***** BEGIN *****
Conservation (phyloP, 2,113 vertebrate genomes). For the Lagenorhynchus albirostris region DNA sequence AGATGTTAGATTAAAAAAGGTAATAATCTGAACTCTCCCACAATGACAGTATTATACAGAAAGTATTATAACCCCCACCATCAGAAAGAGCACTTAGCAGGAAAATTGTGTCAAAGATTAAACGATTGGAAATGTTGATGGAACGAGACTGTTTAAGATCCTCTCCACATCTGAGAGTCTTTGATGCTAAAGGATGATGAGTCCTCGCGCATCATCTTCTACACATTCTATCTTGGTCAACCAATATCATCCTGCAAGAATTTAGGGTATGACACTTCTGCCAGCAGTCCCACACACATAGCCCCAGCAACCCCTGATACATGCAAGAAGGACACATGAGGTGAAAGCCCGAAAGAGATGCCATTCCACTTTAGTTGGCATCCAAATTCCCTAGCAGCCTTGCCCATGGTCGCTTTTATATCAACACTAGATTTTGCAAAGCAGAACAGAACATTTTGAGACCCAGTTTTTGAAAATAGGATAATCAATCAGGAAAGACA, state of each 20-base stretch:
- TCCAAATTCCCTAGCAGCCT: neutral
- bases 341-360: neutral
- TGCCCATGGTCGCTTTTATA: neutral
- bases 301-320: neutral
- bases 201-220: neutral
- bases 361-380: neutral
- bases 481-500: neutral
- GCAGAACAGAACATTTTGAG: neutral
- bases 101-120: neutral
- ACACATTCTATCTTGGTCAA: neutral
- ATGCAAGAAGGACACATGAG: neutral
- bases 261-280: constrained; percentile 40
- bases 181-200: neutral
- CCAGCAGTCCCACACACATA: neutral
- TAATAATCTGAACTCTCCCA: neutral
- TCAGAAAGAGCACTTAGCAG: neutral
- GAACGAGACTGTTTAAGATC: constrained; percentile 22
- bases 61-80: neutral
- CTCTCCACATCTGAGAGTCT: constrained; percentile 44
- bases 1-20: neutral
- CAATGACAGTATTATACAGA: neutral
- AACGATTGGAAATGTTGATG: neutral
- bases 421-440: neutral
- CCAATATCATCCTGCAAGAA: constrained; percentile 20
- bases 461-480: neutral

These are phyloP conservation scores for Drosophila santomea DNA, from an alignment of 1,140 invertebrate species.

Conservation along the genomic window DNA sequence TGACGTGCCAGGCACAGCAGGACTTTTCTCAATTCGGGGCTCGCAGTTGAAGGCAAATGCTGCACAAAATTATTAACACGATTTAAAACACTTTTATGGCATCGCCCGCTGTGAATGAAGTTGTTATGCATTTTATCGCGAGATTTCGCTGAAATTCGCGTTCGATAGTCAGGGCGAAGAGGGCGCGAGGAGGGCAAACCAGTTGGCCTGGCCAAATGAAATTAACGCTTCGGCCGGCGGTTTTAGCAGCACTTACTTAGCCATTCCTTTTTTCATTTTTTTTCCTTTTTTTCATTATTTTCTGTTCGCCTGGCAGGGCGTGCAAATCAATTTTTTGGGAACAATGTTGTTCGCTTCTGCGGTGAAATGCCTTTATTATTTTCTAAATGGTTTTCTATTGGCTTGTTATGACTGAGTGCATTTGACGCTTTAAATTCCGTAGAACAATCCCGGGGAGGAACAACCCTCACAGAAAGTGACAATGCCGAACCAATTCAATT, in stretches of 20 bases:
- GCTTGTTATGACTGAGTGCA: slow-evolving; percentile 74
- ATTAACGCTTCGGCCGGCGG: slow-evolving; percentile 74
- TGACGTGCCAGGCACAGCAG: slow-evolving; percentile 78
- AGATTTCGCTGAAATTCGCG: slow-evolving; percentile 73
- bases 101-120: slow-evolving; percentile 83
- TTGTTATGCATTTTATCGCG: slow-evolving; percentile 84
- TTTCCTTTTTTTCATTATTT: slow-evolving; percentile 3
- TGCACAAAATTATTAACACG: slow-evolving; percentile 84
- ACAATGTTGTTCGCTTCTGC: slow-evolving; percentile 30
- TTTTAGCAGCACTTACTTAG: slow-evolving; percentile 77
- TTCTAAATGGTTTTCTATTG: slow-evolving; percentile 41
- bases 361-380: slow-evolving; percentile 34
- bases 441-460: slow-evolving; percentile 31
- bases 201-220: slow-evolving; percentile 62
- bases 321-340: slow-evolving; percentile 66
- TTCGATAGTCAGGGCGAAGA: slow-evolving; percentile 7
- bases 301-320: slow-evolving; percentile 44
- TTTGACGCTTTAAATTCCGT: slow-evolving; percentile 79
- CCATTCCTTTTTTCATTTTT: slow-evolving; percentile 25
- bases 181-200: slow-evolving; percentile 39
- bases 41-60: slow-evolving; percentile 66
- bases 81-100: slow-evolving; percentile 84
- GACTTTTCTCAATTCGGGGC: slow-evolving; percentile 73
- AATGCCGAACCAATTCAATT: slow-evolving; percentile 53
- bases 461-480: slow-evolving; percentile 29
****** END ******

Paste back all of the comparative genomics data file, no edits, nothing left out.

Conservation (phyloP, 2,113 vertebrate genomes). For the Lagenorhynchus albirostris region DNA sequence AGATGTTAGATTAAAAAAGGTAATAATCTGAACTCTCCCACAATGACAGTATTATACAGAAAGTATTATAACCCCCACCATCAGAAAGAGCACTTAGCAGGAAAATTGTGTCAAAGATTAAACGATTGGAAATGTTGATGGAACGAGACTGTTTAAGATCCTCTCCACATCTGAGAGTCTTTGATGCTAAAGGATGATGAGTCCTCGCGCATCATCTTCTACACATTCTATCTTGGTCAACCAATATCATCCTGCAAGAATTTAGGGTATGACACTTCTGCCAGCAGTCCCACACACATAGCCCCAGCAACCCCTGATACATGCAAGAAGGACACATGAGGTGAAAGCCCGAAAGAGATGCCATTCCACTTTAGTTGGCATCCAAATTCCCTAGCAGCCTTGCCCATGGTCGCTTTTATATCAACACTAGATTTTGCAAAGCAGAACAGAACATTTTGAGACCCAGTTTTTGAAAATAGGATAATCAATCAGGAAAGACA, state of each 20-base stretch:
- TCCAAATTCCCTAGCAGCCT: neutral
- bases 341-360: neutral
- TGCCCATGGTCGCTTTTATA: neutral
- bases 301-320: neutral
- bases 201-220: neutral
- bases 361-380: neutral
- bases 481-500: neutral
- GCAGAACAGAACATTTTGAG: neutral
- bases 101-120: neutral
- ACACATTCTATCTTGGTCAA: neutral
- ATGCAAGAAGGACACATGAG: neutral
- bases 261-280: constrained; percentile 40
- bases 181-200: neutral
- CCAGCAGTCCCACACACATA: neutral
- TAATAATCTGAACTCTCCCA: neutral
- TCAGAAAGAGCACTTAGCAG: neutral
- GAACGAGACTGTTTAAGATC: constrained; percentile 22
- bases 61-80: neutral
- CTCTCCACATCTGAGAGTCT: constrained; percentile 44
- bases 1-20: neutral
- CAATGACAGTATTATACAGA: neutral
- AACGATTGGAAATGTTGATG: neutral
- bases 421-440: neutral
- CCAATATCATCCTGCAAGAA: constrained; percentile 20
- bases 461-480: neutral

These are phyloP conservation scores for Drosophila santomea DNA, from an alignment of 1,140 invertebrate species.

Conservation along the genomic window DNA sequence TGACGTGCCAGGCACAGCAGGACTTTTCTCAATTCGGGGCTCGCAGTTGAAGGCAAATGCTGCACAAAATTATTAACACGATTTAAAACACTTTTATGGCATCGCCCGCTGTGAATGAAGTTGTTATGCATTTTATCGCGAGATTTCGCTGAAATTCGCGTTCGATAGTCAGGGCGAAGAGGGCGCGAGGAGGGCAAACCAGTTGGCCTGGCCAAATGAAATTAACGCTTCGGCCGGCGGTTTTAGCAGCACTTACTTAGCCATTCCTTTTTTCATTTTTTTTCCTTTTTTTCATTATTTTCTGTTCGCCTGGCAGGGCGTGCAAATCAATTTTTTGGGAACAATGTTGTTCGCTTCTGCGGTGAAATGCCTTTATTATTTTCTAAATGGTTTTCTATTGGCTTGTTATGACTGAGTGCATTTGACGCTTTAAATTCCGTAGAACAATCCCGGGGAGGAACAACCCTCACAGAAAGTGACAATGCCGAACCAATTCAATT, in stretches of 20 bases:
- GCTTGTTATGACTGAGTGCA: slow-evolving; percentile 74
- ATTAACGCTTCGGCCGGCGG: slow-evolving; percentile 74
- TGACGTGCCAGGCACAGCAG: slow-evolving; percentile 78
- AGATTTCGCTGAAATTCGCG: slow-evolving; percentile 73
- bases 101-120: slow-evolving; percentile 83
- TTGTTATGCATTTTATCGCG: slow-evolving; percentile 84
- TTTCCTTTTTTTCATTATTT: slow-evolving; percentile 3
- TGCACAAAATTATTAACACG: slow-evolving; percentile 84
- ACAATGTTGTTCGCTTCTGC: slow-evolving; percentile 30
- TTTTAGCAGCACTTACTTAG: slow-evolving; percentile 77
- TTCTAAATGGTTTTCTATTG: slow-evolving; percentile 41
- bases 361-380: slow-evolving; percentile 34
- bases 441-460: slow-evolving; percentile 31
- bases 201-220: slow-evolving; percentile 62
- bases 321-340: slow-evolving; percentile 66
- TTCGATAGTCAGGGCGAAGA: slow-evolving; percentile 7
- bases 301-320: slow-evolving; percentile 44
- TTTGACGCTTTAAATTCCGT: slow-evolving; percentile 79
- CCATTCCTTTTTTCATTTTT: slow-evolving; percentile 25
- bases 181-200: slow-evolving; percentile 39
- bases 41-60: slow-evolving; percentile 66
- bases 81-100: slow-evolving; percentile 84
- GACTTTTCTCAATTCGGGGC: slow-evolving; percentile 73
- AATGCCGAACCAATTCAATT: slow-evolving; percentile 53
- bases 461-480: slow-evolving; percentile 29